The trip to California was far more fun than I thought it would be. The hosts were friendly and open, the spaces were perfect for teaching, the participants were warm and welcoming and eager to try new things. The weather was. . . well, it rained, but that was fine, except one of my windshield wipers didn’t work.
For that reason, I decided to drive home after class on Sunday. With more rain predicted, I didn’t want one wiper not working. After class, I packed up, grabbed a sandwich from The Great Harvest Bread Company across the street (told them I was driving and they wrapped a huge sandwich so I could eat in the car).
My goal was to be through the San Bernadino Mountains before nightfall. I love the trip between L.A. and Phoenix. Coming home, you drive L.A. traffic till it thins out. You then curve through foothills, until you get to Redlands. Suddenly, you are in the mountains. The San Bernadinos tower over you, capped with snow. The sun was setting and the snow was orange and pink while I drove through the bunny-gray twilight below. What you don’t notice in the gathering dark is the shift from green, lush plateau to the desert. By the time you are in Banning, you are in the desert. It was dark. I smiled at the signs that said, “Indio and Desert Towns.” It sounded mysterious. It was night.
There aren’t any lights along the freeway, but the road has reflective stripes and markers, so you can feel your way along the path. Trucks make up about 80 percent of the traffic; you follow a string of red lights, and across the space between the East and West-bound lanes, you see headlights topped by rows of amber truck lights.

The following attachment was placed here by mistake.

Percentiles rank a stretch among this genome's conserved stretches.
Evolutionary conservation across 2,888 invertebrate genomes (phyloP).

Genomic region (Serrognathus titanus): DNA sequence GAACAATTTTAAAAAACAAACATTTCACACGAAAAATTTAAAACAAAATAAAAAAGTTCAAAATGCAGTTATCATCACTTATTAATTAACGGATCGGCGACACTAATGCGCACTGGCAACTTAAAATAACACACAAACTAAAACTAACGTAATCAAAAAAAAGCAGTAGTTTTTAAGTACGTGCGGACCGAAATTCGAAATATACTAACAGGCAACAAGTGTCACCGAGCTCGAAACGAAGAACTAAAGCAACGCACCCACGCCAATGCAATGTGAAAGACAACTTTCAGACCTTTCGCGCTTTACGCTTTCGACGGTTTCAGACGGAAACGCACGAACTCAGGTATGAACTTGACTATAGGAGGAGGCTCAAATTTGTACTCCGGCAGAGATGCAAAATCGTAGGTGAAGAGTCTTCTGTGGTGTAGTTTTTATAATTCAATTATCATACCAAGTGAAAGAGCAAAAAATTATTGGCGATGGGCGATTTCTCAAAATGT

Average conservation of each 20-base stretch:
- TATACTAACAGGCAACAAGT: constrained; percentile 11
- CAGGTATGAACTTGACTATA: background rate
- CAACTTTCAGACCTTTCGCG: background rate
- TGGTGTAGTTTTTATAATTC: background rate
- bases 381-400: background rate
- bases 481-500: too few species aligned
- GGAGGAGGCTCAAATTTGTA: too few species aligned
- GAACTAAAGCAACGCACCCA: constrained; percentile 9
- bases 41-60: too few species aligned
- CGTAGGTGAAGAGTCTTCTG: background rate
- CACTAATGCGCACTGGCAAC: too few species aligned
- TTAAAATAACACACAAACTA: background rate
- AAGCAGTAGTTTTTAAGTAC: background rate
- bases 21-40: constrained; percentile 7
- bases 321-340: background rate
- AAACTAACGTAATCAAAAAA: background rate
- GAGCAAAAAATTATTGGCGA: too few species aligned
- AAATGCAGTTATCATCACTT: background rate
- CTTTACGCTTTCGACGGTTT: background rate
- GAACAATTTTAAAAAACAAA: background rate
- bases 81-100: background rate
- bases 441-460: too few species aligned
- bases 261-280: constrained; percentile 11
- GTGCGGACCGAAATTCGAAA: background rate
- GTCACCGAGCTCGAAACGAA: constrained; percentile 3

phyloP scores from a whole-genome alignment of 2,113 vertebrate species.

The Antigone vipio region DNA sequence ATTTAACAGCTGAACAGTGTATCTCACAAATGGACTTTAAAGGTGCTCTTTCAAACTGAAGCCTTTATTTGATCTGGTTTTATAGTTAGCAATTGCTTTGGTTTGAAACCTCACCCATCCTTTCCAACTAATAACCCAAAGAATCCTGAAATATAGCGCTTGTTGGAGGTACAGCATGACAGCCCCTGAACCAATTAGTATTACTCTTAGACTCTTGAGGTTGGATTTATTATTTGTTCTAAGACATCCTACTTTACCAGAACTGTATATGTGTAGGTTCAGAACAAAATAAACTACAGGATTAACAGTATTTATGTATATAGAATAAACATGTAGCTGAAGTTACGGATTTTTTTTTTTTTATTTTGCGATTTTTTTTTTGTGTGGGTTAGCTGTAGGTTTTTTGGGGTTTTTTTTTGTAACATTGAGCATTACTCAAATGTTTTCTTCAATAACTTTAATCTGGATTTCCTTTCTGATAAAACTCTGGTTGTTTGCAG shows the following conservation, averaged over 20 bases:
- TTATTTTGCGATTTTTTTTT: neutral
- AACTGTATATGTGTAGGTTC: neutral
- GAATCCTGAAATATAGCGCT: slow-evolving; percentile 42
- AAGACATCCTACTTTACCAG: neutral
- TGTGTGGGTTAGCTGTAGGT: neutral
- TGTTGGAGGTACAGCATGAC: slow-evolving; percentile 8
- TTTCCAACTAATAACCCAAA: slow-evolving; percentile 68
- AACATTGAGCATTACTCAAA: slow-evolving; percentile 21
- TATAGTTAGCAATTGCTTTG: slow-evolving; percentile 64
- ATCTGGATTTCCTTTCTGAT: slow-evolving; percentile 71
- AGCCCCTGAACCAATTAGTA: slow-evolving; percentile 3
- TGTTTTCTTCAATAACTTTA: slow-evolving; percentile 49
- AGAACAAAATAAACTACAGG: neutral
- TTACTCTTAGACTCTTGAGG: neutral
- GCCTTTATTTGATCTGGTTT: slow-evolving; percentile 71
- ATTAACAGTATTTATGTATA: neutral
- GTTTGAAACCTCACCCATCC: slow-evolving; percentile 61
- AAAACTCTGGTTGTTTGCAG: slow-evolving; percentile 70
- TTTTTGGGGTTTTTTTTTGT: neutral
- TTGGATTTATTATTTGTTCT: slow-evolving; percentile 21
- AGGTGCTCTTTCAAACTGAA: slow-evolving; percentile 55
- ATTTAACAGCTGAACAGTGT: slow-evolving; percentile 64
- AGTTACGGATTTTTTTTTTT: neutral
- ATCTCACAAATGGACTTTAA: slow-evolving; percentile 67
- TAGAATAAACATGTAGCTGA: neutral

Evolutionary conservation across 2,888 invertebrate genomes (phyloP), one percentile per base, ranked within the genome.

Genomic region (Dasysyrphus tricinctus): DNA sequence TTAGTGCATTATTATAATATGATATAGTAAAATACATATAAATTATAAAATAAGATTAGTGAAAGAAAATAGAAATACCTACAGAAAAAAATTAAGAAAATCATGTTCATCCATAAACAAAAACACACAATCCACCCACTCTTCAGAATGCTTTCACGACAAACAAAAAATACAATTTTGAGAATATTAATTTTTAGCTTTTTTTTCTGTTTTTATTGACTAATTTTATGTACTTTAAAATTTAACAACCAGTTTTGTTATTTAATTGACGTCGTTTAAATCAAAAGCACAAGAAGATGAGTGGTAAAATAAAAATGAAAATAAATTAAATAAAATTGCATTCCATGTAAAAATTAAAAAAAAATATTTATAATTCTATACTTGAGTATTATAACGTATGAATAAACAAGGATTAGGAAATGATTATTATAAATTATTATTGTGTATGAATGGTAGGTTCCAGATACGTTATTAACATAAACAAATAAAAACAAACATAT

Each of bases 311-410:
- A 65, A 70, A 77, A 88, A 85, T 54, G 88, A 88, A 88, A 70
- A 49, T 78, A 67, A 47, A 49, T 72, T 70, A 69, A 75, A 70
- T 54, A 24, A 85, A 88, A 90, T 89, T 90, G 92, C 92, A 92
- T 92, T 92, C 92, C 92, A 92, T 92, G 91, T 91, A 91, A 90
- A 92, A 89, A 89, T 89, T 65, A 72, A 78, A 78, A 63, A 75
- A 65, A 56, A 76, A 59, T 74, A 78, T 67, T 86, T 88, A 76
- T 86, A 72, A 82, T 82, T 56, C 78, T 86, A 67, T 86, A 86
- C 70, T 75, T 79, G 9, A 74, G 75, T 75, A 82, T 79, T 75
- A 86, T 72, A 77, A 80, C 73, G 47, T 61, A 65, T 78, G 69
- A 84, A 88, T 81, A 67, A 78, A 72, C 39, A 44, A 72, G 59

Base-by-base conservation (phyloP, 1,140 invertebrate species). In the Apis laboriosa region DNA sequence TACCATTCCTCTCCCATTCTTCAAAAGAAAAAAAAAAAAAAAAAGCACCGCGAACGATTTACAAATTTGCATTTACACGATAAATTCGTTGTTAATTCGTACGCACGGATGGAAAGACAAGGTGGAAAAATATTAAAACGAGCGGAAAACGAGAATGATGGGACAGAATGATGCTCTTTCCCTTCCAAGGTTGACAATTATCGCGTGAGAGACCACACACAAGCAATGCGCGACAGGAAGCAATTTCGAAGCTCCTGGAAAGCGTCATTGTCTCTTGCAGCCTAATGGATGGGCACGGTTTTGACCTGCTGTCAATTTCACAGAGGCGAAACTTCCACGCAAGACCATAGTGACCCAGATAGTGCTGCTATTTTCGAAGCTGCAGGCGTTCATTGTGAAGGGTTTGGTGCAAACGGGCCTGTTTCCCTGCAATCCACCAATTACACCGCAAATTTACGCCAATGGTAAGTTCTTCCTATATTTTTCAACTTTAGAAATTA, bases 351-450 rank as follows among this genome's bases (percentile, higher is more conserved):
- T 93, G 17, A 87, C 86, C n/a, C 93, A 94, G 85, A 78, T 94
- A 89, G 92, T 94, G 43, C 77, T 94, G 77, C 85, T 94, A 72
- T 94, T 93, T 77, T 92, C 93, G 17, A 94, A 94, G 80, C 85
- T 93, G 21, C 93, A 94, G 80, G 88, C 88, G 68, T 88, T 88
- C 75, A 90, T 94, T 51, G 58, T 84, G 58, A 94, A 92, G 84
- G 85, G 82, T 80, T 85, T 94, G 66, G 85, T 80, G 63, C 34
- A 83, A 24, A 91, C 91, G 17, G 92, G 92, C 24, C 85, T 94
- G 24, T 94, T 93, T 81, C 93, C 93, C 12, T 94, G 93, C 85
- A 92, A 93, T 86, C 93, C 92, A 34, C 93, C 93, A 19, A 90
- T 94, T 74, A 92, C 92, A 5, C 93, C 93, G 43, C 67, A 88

It’s a driving experience like no other. The average speed is about 90 mph, despite the signs that say 75 mph. You are driving through a tunnel of darkness. There aren’t many exits, and in addition to telling you that you are exiting at Indio or Bermuda Dunes or Wiley’s Well, the signs tell you it’s 65 miles to the next exit. There’s not much out there except mountains you don’t see.
You drive through a tunnel of darkness, hooked into a line of lights. The road climbs and at the top you see a scatter of sparkling lights in the distance. A town. The air lifts away from your car as it gets brighter, but you press on and the dark settles close around your car again.
Finally I pulled over into the break-down lane. I got out of the car and stretched. And looked up. What you don’t see when you are driving is the heavy sky, spangled with stars. So many it was breath-taking. I haven’t seen the Milky Way in 20 years, but it is still there. I didn’t want to get back into the car, but I was still 200 miles from home.
And then, like counting the beads on a rosary, I was back in a line of trucks, pushing ahead, sliding through the few towns that manage to exist in the desert. I wonder what those people do for a living, a hundred miles from a hospital or airport. It was quiet, no answers.
The dark comes right up to the edge of the road on those drives. You don’t see the mountains, although you can feel them.
You slide into Blythe, clinging to the banks of the Colorado, and then you are back in Arizona, on the way to Quartzsite, Pioneer and Hope. You know when you are in the farming communities of Tonopah and Buckeye by the feel of the air. Less dry, more green. You speed on through the night.
And then, just as you begin to think there isn’t an end to this road, the horizon turns from black to brown. There is a distinct color band that signals a big city before you see the start of the freeway lights. And then you are back on freeways with exit ramps every mile, and you feel a little relieved and a little sad to leave that enormous space of dark unknown behind.
—Quinn McDonald lives in the Sonoran Desert. She is a creativity coach and teaches what she knows.